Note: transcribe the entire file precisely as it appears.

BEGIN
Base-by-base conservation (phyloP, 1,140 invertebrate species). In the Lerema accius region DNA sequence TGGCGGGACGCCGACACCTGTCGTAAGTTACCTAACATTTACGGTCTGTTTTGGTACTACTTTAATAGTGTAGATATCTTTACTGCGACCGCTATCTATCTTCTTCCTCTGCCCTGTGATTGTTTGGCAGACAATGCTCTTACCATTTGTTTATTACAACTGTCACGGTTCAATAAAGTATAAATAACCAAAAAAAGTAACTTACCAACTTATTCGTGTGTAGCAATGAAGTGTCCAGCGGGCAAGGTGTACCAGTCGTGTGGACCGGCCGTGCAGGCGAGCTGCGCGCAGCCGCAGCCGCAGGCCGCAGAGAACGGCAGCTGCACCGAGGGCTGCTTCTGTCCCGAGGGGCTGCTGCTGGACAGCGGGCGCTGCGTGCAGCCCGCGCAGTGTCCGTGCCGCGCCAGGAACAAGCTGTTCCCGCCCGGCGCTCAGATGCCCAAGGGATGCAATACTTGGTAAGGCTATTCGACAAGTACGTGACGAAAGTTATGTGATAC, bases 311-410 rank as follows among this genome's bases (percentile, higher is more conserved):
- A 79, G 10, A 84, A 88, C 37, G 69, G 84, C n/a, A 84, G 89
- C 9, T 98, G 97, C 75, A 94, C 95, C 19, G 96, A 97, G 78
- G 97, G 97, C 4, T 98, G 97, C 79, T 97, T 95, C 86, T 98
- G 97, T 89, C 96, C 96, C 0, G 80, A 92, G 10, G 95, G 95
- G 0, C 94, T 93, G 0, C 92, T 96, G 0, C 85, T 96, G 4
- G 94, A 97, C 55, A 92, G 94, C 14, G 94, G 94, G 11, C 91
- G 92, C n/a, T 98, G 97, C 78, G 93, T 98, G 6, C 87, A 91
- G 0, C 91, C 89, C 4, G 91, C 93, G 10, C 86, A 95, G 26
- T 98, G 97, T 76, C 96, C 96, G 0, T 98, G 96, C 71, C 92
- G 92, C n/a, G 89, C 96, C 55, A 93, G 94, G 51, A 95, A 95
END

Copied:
Base-by-base conservation (phyloP, 1,140 invertebrate species). In the Lerema accius region DNA sequence TGGCGGGACGCCGACACCTGTCGTAAGTTACCTAACATTTACGGTCTGTTTTGGTACTACTTTAATAGTGTAGATATCTTTACTGCGACCGCTATCTATCTTCTTCCTCTGCCCTGTGATTGTTTGGCAGACAATGCTCTTACCATTTGTTTATTACAACTGTCACGGTTCAATAAAGTATAAATAACCAAAAAAAGTAACTTACCAACTTATTCGTGTGTAGCAATGAAGTGTCCAGCGGGCAAGGTGTACCAGTCGTGTGGACCGGCCGTGCAGGCGAGCTGCGCGCAGCCGCAGCCGCAGGCCGCAGAGAACGGCAGCTGCACCGAGGGCTGCTTCTGTCCCGAGGGGCTGCTGCTGGACAGCGGGCGCTGCGTGCAGCCCGCGCAGTGTCCGTGCCGCGCCAGGAACAAGCTGTTCCCGCCCGGCGCTCAGATGCCCAAGGGATGCAATACTTGGTAAGGCTATTCGACAAGTACGTGACGAAAGTTATGTGATAC, bases 311-410 rank as follows among this genome's bases (percentile, higher is more conserved):
- A 79, G 10, A 84, A 88, C 37, G 69, G 84, C n/a, A 84, G 89
- C 9, T 98, G 97, C 75, A 94, C 95, C 19, G 96, A 97, G 78
- G 97, G 97, C 4, T 98, G 97, C 79, T 97, T 95, C 86, T 98
- G 97, T 89, C 96, C 96, C 0, G 80, A 92, G 10, G 95, G 95
- G 0, C 94, T 93, G 0, C 92, T 96, G 0, C 85, T 96, G 4
- G 94, A 97, C 55, A 92, G 94, C 14, G 94, G 94, G 11, C 91
- G 92, C n/a, T 98, G 97, C 78, G 93, T 98, G 6, C 87, A 91
- G 0, C 91, C 89, C 4, G 91, C 93, G 10, C 86, A 95, G 26
- T 98, G 97, T 76, C 96, C 96, G 0, T 98, G 96, C 71, C 92
- G 92, C n/a, G 89, C 96, C 55, A 93, G 94, G 51, A 95, A 95